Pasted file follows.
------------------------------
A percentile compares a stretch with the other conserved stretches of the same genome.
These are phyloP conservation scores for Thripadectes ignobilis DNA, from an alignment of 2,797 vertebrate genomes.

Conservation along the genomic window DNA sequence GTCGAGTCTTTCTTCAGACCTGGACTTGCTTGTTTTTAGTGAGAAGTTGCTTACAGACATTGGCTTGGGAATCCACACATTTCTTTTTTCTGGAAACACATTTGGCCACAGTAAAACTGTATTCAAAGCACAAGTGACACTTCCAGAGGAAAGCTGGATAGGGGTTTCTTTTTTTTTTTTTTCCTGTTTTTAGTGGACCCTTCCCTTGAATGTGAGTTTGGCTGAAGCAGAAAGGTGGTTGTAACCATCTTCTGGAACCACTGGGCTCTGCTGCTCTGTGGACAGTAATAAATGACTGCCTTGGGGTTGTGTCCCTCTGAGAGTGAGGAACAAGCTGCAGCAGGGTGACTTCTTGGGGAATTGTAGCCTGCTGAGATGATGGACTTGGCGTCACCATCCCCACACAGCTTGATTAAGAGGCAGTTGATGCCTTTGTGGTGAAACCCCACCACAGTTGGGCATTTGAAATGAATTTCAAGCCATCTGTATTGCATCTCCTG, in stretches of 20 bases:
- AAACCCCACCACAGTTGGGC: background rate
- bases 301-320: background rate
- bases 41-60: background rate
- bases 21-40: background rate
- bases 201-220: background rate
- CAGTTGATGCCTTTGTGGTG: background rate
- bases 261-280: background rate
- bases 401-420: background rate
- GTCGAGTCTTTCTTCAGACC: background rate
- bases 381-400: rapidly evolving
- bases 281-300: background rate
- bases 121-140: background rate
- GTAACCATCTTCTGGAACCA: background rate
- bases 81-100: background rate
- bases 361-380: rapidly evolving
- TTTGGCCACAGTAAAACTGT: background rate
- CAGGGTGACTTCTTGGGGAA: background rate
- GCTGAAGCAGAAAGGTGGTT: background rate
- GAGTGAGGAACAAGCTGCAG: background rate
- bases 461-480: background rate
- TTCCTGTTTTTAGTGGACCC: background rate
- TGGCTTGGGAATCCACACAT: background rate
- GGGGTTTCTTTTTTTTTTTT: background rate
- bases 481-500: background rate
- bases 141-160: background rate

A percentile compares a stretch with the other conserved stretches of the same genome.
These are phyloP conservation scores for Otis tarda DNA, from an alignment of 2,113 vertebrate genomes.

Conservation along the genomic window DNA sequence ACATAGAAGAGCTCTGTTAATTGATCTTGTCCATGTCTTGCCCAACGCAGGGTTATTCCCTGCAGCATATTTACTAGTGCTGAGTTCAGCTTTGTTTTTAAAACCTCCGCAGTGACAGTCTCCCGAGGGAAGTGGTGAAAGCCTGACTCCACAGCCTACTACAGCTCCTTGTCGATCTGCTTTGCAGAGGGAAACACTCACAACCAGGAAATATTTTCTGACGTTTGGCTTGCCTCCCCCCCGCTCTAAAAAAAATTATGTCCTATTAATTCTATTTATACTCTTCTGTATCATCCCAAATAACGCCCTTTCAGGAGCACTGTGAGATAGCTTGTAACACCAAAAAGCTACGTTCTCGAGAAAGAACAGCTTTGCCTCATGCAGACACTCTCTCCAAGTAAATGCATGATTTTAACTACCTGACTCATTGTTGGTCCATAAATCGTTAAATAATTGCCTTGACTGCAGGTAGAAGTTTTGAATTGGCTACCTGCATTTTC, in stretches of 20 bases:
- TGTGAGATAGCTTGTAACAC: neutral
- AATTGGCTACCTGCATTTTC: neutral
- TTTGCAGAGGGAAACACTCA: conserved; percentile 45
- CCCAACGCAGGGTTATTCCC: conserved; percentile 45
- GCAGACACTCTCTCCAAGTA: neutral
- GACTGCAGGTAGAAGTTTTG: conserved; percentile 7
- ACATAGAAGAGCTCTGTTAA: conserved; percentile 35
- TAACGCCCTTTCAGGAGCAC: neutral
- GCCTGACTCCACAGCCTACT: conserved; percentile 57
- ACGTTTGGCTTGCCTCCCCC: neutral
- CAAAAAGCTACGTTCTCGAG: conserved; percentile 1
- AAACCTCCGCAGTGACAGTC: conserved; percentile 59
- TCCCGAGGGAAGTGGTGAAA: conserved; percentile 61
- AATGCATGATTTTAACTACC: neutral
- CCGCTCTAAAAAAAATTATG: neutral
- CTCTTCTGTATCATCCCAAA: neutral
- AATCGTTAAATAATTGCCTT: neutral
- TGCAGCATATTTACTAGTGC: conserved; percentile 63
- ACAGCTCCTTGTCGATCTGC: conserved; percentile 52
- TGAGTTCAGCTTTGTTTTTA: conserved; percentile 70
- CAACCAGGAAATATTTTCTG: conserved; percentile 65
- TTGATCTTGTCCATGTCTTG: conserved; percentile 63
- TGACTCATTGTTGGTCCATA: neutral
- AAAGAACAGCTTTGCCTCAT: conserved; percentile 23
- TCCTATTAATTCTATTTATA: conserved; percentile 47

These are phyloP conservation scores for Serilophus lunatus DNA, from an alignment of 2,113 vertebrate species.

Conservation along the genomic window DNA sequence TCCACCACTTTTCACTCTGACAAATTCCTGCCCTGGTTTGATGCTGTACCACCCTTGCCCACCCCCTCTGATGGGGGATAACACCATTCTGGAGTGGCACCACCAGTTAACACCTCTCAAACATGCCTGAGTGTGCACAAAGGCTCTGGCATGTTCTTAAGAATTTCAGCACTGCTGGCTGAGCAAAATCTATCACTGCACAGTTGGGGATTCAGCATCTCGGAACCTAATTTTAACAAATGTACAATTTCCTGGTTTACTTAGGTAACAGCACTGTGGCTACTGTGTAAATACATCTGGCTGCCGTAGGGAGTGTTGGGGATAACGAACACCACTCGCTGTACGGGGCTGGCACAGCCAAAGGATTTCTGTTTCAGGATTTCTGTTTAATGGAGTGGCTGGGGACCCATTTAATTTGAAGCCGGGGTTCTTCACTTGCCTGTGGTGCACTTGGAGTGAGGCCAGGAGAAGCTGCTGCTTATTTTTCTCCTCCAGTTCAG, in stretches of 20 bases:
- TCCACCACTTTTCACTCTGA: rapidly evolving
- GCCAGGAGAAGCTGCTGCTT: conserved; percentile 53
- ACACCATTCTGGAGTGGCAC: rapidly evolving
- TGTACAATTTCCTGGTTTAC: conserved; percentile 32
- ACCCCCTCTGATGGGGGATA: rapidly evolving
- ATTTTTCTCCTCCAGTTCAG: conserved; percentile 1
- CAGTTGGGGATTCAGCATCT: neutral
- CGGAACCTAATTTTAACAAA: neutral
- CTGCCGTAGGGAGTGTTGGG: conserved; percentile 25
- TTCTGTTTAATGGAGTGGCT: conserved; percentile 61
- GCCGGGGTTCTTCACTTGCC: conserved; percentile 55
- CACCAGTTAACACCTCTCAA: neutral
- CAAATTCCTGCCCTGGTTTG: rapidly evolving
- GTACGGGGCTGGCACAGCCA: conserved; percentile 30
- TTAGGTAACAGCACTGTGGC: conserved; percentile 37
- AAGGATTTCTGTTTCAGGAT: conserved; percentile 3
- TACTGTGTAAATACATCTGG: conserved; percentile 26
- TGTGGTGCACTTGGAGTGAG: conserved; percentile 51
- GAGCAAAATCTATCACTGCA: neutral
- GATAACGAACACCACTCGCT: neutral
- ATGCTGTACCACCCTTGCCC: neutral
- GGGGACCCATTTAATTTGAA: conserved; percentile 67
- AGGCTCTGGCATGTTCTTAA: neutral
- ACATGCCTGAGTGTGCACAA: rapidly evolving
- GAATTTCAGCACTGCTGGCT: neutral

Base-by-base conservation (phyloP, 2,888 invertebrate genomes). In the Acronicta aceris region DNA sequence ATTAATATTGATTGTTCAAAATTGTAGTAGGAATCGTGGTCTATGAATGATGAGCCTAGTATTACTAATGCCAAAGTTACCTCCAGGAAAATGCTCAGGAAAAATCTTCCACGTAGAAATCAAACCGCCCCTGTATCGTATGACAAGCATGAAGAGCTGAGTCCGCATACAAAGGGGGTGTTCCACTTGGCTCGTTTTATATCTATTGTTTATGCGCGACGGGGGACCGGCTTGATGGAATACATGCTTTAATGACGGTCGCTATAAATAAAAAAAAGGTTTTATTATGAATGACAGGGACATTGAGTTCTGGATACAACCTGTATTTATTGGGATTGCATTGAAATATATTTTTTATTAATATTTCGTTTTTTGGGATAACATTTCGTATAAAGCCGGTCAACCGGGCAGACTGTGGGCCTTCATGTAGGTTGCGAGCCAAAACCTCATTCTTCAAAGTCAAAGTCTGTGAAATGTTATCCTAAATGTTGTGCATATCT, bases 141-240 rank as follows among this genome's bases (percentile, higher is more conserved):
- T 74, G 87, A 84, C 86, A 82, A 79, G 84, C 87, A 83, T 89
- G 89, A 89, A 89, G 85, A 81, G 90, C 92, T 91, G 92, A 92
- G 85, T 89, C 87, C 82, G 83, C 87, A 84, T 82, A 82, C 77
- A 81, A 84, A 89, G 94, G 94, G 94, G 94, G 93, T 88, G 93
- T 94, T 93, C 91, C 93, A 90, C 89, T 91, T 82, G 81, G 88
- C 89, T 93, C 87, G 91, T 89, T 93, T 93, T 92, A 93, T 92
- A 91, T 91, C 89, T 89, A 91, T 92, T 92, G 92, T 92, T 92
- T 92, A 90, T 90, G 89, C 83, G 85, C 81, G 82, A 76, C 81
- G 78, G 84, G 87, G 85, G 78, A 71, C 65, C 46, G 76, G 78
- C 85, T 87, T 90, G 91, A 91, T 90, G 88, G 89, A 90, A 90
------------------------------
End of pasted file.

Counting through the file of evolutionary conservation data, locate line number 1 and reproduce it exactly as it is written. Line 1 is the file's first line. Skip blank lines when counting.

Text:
A percentile compares a stretch with the other conserved stretches of the same genome.